By Mary Anne Sutherland
Currently type-related articles, internet posts, Chapter groups and type practitioners are asking the following question “Is there a correlation between certain types and a cognitive processing issue or a learning disability?” For example it is often asked if ESTP’s may be diagnosed more often with ADHD than other types or if INTP’s are more likely to be diagnosed (or more importantly misdiagnosed) with Aspergers or the often misunderstood NVLD (non verbal learning disability), more than other types.
Often individuals juggle their learning, memory or processing concerns while their natural type preferences can sometimes mask, sometimes exacerbate or even help overcome a diverse cognitive learning concern. At times our individual typology may bring characteristics that mirror cognitive risk characteristics thus compounding the diagnostic process and often leading to misdiagnosis. We might see that the exuberance of an extrovert has often been misinterpreted as hyperactivity and the complexity of an extreme introvert (I) coupled with a consuming passion for studying nothing but tree frogs could lead an unsuspecting practitioner to begin a discussion about Asperger’s Syndrome or NVLD.
Conversely type preferences can offer a foil to the factors that make the exceptional need a challenge. For example the diligence and organizational skills of an ISTJ could dramatically assist when attention concerns are in evidence. A young type practitioner explains:
“I have strong rooted rules to help govern and self-manage my ADHD that disguise it to the point I am ADD… there are signs that make me look like an N or a P but they are not my comfort nor preference. I need order, organization, pattern, structure in my life, being a creature of routine is my preference.”
The ISTJ gifts can temper the severity of the attention concern resulting in assistance being withheld, even confusing an unsuspecting practitioner to downplay the severity of this individuals attention struggles. The diligence and organizational skills of the ISTJ dramatically assists attention concerns however the factors still exist and are no less troublesome for individual living with the diagnosis. Frustration may in fact be more significant as the outside world asks how this individual can in fact suffer from some complications from attention issues.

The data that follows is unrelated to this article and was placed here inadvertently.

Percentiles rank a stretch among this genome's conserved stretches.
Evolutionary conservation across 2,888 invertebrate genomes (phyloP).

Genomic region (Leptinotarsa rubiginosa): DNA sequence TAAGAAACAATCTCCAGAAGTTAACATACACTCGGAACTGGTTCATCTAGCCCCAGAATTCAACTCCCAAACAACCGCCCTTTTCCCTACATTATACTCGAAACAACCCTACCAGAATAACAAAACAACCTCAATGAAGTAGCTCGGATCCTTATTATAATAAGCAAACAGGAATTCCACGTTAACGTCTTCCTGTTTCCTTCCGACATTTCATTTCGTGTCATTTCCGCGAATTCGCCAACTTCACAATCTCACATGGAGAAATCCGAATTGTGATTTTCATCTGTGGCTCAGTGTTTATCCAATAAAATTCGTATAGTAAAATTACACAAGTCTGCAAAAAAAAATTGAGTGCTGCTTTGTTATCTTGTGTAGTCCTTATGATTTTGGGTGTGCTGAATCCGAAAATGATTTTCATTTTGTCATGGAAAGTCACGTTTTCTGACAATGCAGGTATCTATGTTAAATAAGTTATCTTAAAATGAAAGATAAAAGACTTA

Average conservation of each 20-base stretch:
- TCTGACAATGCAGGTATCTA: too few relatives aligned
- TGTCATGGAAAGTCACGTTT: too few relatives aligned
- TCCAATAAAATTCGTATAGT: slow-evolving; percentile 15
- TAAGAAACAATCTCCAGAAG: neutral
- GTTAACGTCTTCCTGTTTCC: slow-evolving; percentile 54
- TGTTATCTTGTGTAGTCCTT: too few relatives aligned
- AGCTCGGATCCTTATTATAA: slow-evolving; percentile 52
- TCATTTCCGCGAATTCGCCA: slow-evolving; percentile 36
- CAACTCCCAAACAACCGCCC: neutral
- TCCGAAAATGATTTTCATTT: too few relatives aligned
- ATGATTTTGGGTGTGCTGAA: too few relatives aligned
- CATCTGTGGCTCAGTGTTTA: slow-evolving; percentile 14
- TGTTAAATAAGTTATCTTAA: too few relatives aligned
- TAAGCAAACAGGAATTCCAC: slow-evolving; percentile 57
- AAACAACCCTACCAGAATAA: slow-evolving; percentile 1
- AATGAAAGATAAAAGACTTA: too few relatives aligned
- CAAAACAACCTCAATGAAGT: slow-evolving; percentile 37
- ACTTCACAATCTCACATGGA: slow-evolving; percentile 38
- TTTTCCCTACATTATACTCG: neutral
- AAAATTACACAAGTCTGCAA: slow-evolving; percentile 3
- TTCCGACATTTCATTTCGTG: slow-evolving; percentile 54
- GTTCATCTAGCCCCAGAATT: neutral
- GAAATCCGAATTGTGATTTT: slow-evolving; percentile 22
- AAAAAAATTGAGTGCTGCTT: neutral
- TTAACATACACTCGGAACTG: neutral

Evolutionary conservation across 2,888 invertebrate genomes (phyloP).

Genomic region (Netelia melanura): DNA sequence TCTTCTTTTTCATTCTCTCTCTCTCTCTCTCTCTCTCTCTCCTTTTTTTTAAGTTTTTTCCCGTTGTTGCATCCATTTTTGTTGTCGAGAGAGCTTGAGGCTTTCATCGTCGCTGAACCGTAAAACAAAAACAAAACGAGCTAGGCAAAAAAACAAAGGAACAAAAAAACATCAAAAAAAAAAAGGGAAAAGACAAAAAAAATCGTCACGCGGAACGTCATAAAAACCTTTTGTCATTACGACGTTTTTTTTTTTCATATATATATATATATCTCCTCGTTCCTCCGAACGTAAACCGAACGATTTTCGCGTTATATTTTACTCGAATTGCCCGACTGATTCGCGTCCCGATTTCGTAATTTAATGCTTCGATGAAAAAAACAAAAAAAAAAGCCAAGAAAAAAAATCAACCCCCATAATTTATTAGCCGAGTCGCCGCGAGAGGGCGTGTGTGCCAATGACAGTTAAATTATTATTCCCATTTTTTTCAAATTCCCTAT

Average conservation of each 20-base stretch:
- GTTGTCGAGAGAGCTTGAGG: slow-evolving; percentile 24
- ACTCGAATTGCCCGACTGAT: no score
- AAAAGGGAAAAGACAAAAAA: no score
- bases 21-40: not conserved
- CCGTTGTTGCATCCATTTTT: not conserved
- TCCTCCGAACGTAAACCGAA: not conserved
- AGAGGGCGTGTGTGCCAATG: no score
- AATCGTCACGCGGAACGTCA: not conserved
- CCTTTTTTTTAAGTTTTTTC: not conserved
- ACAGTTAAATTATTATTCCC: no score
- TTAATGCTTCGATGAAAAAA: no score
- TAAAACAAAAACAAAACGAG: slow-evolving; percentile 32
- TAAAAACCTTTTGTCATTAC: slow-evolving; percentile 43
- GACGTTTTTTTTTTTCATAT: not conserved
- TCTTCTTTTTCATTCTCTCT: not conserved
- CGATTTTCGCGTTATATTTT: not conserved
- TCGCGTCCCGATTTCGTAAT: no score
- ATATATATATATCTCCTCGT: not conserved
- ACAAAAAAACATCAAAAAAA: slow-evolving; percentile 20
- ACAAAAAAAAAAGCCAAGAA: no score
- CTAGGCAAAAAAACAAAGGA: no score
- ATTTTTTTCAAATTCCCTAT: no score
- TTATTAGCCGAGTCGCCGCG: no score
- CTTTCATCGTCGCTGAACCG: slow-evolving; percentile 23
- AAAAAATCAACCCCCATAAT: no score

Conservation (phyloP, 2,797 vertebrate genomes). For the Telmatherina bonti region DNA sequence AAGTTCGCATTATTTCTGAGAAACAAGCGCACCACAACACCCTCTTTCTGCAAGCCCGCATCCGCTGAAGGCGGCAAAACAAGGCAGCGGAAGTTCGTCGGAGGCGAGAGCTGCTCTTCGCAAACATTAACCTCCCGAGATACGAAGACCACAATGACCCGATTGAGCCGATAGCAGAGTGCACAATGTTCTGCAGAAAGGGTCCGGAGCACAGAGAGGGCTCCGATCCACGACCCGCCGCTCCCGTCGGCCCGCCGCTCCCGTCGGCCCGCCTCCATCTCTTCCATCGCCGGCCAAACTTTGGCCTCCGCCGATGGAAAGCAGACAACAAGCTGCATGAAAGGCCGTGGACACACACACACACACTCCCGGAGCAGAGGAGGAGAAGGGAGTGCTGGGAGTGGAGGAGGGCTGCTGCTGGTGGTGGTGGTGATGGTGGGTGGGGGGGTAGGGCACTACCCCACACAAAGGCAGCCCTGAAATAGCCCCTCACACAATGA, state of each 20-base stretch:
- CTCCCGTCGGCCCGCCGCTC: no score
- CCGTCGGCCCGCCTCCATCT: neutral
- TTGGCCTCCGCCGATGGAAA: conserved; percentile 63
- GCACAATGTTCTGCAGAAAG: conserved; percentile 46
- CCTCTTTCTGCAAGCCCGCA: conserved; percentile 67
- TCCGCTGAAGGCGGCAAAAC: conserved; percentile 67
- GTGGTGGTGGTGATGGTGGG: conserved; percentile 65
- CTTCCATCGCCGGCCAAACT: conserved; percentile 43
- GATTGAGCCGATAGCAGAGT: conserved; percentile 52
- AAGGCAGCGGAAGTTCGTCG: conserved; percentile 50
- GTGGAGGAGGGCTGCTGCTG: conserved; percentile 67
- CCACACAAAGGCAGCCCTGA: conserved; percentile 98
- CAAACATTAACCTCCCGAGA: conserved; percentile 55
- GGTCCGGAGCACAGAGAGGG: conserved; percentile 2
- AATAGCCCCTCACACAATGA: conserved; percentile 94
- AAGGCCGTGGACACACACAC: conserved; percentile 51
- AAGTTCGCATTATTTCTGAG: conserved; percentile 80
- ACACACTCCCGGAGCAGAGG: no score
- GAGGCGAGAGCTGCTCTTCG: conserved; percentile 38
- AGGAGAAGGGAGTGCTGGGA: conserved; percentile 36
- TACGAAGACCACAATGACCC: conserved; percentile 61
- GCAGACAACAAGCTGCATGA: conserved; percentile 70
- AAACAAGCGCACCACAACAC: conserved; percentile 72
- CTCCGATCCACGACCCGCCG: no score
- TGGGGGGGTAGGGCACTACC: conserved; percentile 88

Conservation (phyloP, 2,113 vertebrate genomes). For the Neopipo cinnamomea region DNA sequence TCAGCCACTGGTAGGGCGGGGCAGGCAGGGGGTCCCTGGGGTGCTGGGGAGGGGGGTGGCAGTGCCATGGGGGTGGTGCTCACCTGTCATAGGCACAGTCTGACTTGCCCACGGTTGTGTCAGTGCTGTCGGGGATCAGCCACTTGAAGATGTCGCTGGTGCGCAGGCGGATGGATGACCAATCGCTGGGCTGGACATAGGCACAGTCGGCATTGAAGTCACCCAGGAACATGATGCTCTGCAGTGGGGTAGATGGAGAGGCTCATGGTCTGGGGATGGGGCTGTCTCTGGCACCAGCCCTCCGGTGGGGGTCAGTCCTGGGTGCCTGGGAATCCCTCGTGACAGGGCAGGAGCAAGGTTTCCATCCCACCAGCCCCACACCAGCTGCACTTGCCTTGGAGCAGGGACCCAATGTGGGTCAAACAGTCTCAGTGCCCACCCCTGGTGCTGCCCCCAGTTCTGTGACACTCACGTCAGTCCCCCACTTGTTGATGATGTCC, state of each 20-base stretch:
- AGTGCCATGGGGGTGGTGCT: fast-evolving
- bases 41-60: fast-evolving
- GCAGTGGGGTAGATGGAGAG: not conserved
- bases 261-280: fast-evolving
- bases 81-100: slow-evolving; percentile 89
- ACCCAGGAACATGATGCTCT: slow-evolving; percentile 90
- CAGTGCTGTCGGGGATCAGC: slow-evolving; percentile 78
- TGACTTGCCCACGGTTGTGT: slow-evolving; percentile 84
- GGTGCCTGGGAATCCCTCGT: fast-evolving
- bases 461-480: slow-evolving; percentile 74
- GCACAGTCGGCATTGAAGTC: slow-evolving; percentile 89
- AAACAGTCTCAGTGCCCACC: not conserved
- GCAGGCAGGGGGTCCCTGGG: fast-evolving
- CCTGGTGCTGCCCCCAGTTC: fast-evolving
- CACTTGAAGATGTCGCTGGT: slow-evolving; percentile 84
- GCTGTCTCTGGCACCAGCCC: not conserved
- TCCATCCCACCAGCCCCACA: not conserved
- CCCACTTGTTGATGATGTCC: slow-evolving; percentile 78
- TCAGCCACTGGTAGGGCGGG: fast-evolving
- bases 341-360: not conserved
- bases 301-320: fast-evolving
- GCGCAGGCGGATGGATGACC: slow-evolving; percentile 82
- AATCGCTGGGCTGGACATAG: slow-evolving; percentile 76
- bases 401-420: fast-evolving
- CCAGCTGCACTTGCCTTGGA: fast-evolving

When we observe type in combination with many other cognitive risk factors we immediately notice type may at times temper, modify or even alleviate some of the at-risk factors – managing to diminish some of the more debilitating aspects of those diverse learning characteristics.
“Introversion and an avid, consuming interest in activities, such as mathematics and computers, for example, could prompt an uninformed clinician to misdiagnose a gifted child or adult as having Asperger’s Disorder. Both have an inward focus, but a child who is merely an introvert will be aware of, and capable of, changing his focus.”LP (Webb pg 101)
With beginning readers we know that often Sensing types (S) get behind in school almost instantly because of their natural tendency to be accurate, tackling one word at a time never skimming, often not using context clues or phrasing techniques. Intuitive (N) types get ahead instantly because of their ability to sacrifice accuracy for the sake of getting on with reading. N is associated with comprehension, inferred meaning and abstract concepts rather than the S’s practical, seeing all the facts, never missing a detail approach to reading. When learning to read, little S’s remain on word one or two of the story, waiting for the teacher to help with word three, while N’s have read only half the words but understand the story is about a dog, instantly moving to depth of understanding.
Without an understanding of typology an unsuspecting educator or parent might misinterpret the S’s need for accuracy as inability to learn to read fluently. These characteristics stay with learners through school and post-secondary classes especially when writing exams.
When addressing test-taking skills or exam preparation with pre-college, college or graduate students this an excellent place to begin a discussion when helping them cope with the complexity of examinations. It is essential to understand how each type and any one of a multitude of cognitive diverse learning characteristics influence each other.
At BAPT 2019 we will explore how each type has mirrored or was overpowered by an exceptional processing characteristic. Many, many individuals with EP or N in their preferences have been known to mistakenly ask if they might have memory processing difficulties and most individuals with ADD or ADHD will ask for memory assistance or that medication that assists memory. The stereotype of the gifted athlete who would never be accused of being a good student could easily have its roots in the combination of a visual speed processing difficulty combined with a number of divergent personality characteristics that could cause no end of trouble.
It is important to study the interplay of any number of a multitude of learning issues ie. (ADD/ADHD, Aspergers, NVLD, Visual, Auditory or Motor Learning Disabilities, Visual & Auditory Speed issues etc. etc. etc) with individual TYPE preferences. As in the area of IQ testing (as only one example of many), we as educators need not be proud of the gains made to change school systems. Often educators and especially our educational institutions have not kept pace with the changing minds of our students.